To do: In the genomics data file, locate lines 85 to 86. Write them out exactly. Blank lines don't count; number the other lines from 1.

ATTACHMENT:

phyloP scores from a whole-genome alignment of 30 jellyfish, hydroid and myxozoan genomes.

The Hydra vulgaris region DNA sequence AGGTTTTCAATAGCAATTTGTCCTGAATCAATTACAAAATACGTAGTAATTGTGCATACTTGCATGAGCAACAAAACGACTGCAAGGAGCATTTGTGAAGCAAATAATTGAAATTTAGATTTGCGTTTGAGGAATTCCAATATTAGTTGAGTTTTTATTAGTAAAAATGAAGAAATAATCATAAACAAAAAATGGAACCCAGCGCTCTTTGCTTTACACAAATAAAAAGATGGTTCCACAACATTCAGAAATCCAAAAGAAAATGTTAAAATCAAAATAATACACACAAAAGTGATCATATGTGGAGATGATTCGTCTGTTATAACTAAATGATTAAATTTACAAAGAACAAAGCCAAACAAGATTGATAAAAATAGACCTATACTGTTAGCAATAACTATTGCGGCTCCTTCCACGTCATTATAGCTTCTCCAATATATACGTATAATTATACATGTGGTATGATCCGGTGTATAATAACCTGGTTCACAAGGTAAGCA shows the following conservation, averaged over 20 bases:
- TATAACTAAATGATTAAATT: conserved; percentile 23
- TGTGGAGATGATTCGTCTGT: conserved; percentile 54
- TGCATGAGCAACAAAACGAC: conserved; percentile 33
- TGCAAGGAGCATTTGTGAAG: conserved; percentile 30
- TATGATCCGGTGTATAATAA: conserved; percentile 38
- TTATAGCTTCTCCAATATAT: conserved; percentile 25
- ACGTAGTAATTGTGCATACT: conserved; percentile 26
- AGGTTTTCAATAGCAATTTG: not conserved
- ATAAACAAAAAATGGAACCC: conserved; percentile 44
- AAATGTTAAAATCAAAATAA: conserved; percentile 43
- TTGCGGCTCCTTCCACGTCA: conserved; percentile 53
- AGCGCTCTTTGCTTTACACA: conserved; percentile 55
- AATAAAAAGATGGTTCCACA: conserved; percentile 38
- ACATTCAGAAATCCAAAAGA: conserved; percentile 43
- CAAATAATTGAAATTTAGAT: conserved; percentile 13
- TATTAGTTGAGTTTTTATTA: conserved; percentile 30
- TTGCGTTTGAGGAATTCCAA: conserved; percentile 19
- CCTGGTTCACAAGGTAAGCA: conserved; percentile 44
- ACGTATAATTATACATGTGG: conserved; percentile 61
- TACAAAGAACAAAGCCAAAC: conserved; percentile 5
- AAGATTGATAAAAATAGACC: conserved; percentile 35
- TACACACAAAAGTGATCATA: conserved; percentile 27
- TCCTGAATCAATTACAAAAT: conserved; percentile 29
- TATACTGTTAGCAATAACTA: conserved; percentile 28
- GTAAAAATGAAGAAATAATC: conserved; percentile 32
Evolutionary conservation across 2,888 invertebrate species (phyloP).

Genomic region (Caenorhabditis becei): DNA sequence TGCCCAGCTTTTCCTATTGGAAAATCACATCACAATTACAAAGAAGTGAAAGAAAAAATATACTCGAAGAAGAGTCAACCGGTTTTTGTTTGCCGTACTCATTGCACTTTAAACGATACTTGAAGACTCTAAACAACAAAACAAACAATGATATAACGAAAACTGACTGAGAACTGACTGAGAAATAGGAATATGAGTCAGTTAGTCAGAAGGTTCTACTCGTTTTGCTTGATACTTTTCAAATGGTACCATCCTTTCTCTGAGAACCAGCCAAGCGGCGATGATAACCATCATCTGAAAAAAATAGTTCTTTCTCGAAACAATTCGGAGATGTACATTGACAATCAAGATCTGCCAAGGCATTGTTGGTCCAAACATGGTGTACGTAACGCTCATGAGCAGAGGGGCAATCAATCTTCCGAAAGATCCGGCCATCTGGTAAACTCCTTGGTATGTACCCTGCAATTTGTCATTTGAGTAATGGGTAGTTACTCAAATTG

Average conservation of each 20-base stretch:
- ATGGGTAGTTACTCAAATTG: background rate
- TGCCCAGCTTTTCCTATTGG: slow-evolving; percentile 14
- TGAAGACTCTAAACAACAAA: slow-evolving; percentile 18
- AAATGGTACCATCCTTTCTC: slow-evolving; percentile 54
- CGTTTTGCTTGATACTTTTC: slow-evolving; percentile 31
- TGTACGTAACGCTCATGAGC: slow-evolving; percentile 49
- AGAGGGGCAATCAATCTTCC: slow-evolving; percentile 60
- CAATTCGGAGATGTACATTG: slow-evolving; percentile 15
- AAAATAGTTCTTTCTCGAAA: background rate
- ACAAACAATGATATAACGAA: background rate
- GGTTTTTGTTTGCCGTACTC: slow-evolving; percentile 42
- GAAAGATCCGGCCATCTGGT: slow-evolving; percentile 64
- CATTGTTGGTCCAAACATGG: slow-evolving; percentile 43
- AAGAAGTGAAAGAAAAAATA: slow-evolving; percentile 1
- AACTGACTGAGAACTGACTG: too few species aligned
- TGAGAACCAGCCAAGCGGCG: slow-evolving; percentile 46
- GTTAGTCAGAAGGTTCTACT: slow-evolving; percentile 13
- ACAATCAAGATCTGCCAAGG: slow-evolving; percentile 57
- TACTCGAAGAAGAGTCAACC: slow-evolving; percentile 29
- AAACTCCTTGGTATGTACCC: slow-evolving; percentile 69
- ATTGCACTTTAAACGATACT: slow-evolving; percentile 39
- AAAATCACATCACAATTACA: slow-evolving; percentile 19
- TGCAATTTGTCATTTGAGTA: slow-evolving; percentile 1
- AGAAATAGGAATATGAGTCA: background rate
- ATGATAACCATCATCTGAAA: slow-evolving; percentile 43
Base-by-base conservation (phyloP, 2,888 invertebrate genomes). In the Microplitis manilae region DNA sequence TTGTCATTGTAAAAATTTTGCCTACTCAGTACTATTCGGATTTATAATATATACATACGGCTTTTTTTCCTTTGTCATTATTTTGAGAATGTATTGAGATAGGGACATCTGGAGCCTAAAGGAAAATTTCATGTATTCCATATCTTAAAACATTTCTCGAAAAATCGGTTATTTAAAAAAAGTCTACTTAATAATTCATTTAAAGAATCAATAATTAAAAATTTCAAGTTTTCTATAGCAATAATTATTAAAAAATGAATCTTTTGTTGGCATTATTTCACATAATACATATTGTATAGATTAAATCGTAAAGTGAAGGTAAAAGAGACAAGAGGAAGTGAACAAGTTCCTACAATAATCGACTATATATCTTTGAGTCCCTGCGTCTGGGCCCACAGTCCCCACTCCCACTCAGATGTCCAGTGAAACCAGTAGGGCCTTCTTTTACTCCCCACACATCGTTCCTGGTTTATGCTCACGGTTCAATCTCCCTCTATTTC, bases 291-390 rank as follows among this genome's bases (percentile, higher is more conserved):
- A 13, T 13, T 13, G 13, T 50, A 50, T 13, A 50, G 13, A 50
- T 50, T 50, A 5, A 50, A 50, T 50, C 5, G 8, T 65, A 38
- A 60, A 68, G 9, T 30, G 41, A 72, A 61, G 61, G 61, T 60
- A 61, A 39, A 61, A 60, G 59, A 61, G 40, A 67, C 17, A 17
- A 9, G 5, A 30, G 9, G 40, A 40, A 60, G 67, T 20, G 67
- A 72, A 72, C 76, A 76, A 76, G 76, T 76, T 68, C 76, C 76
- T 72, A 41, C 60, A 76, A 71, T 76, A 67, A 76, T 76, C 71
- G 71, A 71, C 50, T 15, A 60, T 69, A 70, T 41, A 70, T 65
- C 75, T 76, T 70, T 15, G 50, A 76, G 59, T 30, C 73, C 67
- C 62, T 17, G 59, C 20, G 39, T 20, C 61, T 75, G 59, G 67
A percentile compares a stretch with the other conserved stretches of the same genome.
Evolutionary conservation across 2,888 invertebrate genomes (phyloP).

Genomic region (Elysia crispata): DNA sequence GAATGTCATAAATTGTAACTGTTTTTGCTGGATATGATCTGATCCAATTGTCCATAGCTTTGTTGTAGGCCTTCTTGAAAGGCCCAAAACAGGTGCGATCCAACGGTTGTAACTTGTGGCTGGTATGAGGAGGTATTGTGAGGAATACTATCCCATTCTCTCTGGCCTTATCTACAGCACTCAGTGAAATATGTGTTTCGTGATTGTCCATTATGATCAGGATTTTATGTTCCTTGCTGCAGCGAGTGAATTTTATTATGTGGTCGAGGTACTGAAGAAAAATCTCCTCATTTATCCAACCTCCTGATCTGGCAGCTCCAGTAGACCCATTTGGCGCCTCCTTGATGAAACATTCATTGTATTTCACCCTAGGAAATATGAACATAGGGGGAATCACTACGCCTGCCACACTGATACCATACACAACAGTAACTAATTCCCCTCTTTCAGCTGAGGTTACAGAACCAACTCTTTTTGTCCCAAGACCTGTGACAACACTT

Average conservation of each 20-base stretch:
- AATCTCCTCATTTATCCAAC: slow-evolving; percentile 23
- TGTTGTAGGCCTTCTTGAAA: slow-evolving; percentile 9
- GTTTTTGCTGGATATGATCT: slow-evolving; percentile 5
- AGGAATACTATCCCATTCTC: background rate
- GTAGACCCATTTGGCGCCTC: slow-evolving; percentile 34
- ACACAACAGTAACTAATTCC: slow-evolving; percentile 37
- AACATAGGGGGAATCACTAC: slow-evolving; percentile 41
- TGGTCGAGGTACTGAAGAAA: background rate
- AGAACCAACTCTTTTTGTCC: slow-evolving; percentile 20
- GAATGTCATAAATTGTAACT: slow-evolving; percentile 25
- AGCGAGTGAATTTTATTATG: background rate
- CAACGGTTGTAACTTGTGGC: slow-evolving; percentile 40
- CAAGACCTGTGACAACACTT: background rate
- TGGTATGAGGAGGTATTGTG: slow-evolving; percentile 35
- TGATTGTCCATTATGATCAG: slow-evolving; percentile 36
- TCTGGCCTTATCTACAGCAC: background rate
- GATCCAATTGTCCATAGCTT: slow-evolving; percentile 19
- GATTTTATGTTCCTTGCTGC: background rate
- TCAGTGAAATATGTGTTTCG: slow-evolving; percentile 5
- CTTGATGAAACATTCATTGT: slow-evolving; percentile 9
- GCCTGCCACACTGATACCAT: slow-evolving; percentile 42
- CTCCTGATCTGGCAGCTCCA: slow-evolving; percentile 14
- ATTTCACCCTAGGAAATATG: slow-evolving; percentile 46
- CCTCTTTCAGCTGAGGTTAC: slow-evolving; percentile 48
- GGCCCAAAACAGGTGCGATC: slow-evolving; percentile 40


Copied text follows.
- TGATTGTCCATTATGATCAG: slow-evolving; percentile 36
- TCTGGCCTTATCTACAGCAC: background rate